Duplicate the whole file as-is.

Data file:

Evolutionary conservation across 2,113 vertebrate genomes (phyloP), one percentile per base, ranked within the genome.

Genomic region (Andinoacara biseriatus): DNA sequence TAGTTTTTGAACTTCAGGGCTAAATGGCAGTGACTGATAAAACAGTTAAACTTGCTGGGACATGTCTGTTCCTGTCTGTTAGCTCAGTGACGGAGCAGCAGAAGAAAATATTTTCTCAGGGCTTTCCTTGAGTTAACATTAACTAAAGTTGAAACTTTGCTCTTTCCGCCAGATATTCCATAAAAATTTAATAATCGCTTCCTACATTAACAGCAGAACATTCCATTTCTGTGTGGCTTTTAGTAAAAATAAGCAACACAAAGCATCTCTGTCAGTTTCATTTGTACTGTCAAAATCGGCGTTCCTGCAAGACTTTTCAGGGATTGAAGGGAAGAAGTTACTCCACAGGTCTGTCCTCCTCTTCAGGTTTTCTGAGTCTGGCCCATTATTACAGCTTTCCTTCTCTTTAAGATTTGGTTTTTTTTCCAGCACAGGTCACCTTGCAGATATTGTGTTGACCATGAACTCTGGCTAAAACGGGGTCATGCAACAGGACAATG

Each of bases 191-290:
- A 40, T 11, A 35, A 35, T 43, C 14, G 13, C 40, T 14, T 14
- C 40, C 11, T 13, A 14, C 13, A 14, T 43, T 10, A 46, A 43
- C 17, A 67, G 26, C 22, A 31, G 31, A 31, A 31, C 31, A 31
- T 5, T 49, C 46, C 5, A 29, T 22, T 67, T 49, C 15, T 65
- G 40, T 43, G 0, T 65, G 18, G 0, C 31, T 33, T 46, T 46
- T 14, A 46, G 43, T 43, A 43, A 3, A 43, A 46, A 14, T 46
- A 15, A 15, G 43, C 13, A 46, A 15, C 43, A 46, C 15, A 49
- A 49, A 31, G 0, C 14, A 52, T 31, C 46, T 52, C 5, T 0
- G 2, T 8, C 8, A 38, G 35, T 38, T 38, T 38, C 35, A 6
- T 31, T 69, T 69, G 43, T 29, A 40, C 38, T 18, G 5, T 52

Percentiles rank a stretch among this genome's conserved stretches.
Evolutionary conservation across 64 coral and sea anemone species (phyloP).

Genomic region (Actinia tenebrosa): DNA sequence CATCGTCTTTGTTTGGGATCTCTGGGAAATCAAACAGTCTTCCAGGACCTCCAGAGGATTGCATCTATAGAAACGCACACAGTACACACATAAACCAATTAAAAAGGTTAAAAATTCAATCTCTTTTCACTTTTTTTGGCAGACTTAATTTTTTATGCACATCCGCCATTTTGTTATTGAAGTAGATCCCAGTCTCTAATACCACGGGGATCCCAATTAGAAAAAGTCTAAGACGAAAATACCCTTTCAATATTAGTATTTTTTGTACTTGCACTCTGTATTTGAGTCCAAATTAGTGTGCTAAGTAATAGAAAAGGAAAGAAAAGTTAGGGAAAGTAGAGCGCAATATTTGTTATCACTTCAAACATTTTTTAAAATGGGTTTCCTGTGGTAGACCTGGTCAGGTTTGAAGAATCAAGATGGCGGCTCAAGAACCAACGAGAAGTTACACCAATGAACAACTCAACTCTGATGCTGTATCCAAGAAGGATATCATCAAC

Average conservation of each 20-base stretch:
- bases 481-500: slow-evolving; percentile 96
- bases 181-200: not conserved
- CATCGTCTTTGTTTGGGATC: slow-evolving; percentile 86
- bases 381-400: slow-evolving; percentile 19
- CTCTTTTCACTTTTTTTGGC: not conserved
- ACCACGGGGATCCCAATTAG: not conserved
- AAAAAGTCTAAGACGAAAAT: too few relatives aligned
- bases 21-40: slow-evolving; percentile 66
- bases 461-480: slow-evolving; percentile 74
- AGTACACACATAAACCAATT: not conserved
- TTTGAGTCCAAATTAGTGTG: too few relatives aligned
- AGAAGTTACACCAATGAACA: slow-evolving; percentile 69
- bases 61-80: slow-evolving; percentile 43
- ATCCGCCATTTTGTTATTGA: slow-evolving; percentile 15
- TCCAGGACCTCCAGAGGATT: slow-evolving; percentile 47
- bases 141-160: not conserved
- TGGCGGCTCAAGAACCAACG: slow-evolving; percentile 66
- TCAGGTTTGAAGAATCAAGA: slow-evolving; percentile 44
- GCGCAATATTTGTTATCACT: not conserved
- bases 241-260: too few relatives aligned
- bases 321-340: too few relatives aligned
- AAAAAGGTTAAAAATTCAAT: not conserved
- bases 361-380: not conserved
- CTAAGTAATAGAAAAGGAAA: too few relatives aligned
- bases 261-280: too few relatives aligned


Evolutionary conservation across 2,113 vertebrate genomes (phyloP), one percentile per base, ranked within the genome.

Genomic region (Andinoacara biseriatus): DNA sequence TAGTTTTTGAACTTCAGGGCTAAATGGCAGTGACTGATAAAACAGTTAAACTTGCTGGGACATGTCTGTTCCTGTCTGTTAGCTCAGTGACGGAGCAGCAGAAGAAAATATTTTCTCAGGGCTTTCCTTGAGTTAACATTAACTAAAGTTGAAACTTTGCTCTTTCCGCCAGATATTCCATAAAAATTTAATAATCGCTTCCTACATTAACAGCAGAACATTCCATTTCTGTGTGGCTTTTAGTAAAAATAAGCAACACAAAGCATCTCTGTCAGTTTCATTTGTACTGTCAAAATCGGCGTTCCTGCAAGACTTTTCAGGGATTGAAGGGAAGAAGTTACTCCACAGGTCTGTCCTCCTCTTCAGGTTTTCTGAGTCTGGCCCATTATTACAGCTTTCCTTCTCTTTAAGATTTGGTTTTTTTTCCAGCACAGGTCACCTTGCAGATATTGTGTTGACCATGAACTCTGGCTAAAACGGGGTCATGCAACAGGACAATG

Each of bases 191-290:
- A 40, T 11, A 35, A 35, T 43, C 14, G 13, C 40, T 14, T 14
- C 40, C 11, T 13, A 14, C 13, A 14, T 43, T 10, A 46, A 43
- C 17, A 67, G 26, C 22, A 31, G 31, A 31, A 31, C 31, A 31
- T 5, T 49, C 46, C 5, A 29, T 22, T 67, T 49, C 15, T 65
- G 40, T 43, G 0, T 65, G 18, G 0, C 31, T 33, T 46, T 46
- T 14, A 46, G 43, T 43, A 43, A 3, A 43, A 46, A 14, T 46
- A 15, A 15, G 43, C 13, A 46, A 15, C 43, A 46, C 15, A 49
- A 49, A 31, G 0, C 14, A 52, T 31, C 46, T 52, C 5, T 0
- G 2, T 8, C 8, A 38, G 35, T 38, T 38, T 38, C 35, A 6
- T 31, T 69, T 69, G 43, T 29, A 40, C 38, T 18, G 5, T 52

Percentiles rank a stretch among this genome's conserved stretches.
Evolutionary conservation across 64 coral and sea anemone species (phyloP).

Genomic region (Actinia tenebrosa): DNA sequence CATCGTCTTTGTTTGGGATCTCTGGGAAATCAAACAGTCTTCCAGGACCTCCAGAGGATTGCATCTATAGAAACGCACACAGTACACACATAAACCAATTAAAAAGGTTAAAAATTCAATCTCTTTTCACTTTTTTTGGCAGACTTAATTTTTTATGCACATCCGCCATTTTGTTATTGAAGTAGATCCCAGTCTCTAATACCACGGGGATCCCAATTAGAAAAAGTCTAAGACGAAAATACCCTTTCAATATTAGTATTTTTTGTACTTGCACTCTGTATTTGAGTCCAAATTAGTGTGCTAAGTAATAGAAAAGGAAAGAAAAGTTAGGGAAAGTAGAGCGCAATATTTGTTATCACTTCAAACATTTTTTAAAATGGGTTTCCTGTGGTAGACCTGGTCAGGTTTGAAGAATCAAGATGGCGGCTCAAGAACCAACGAGAAGTTACACCAATGAACAACTCAACTCTGATGCTGTATCCAAGAAGGATATCATCAAC

Average conservation of each 20-base stretch:
- bases 481-500: slow-evolving; percentile 96
- bases 181-200: not conserved
- CATCGTCTTTGTTTGGGATC: slow-evolving; percentile 86
- bases 381-400: slow-evolving; percentile 19
- CTCTTTTCACTTTTTTTGGC: not conserved
- ACCACGGGGATCCCAATTAG: not conserved
- AAAAAGTCTAAGACGAAAAT: too few relatives aligned
- bases 21-40: slow-evolving; percentile 66
- bases 461-480: slow-evolving; percentile 74
- AGTACACACATAAACCAATT: not conserved
- TTTGAGTCCAAATTAGTGTG: too few relatives aligned
- AGAAGTTACACCAATGAACA: slow-evolving; percentile 69
- bases 61-80: slow-evolving; percentile 43
- ATCCGCCATTTTGTTATTGA: slow-evolving; percentile 15
- TCCAGGACCTCCAGAGGATT: slow-evolving; percentile 47
- bases 141-160: not conserved
- TGGCGGCTCAAGAACCAACG: slow-evolving; percentile 66
- TCAGGTTTGAAGAATCAAGA: slow-evolving; percentile 44
- GCGCAATATTTGTTATCACT: not conserved
- bases 241-260: too few relatives aligned
- bases 321-340: too few relatives aligned
- AAAAAGGTTAAAAATTCAAT: not conserved
- bases 361-380: not conserved
- CTAAGTAATAGAAAAGGAAA: too few relatives aligned
- bases 261-280: too few relatives aligned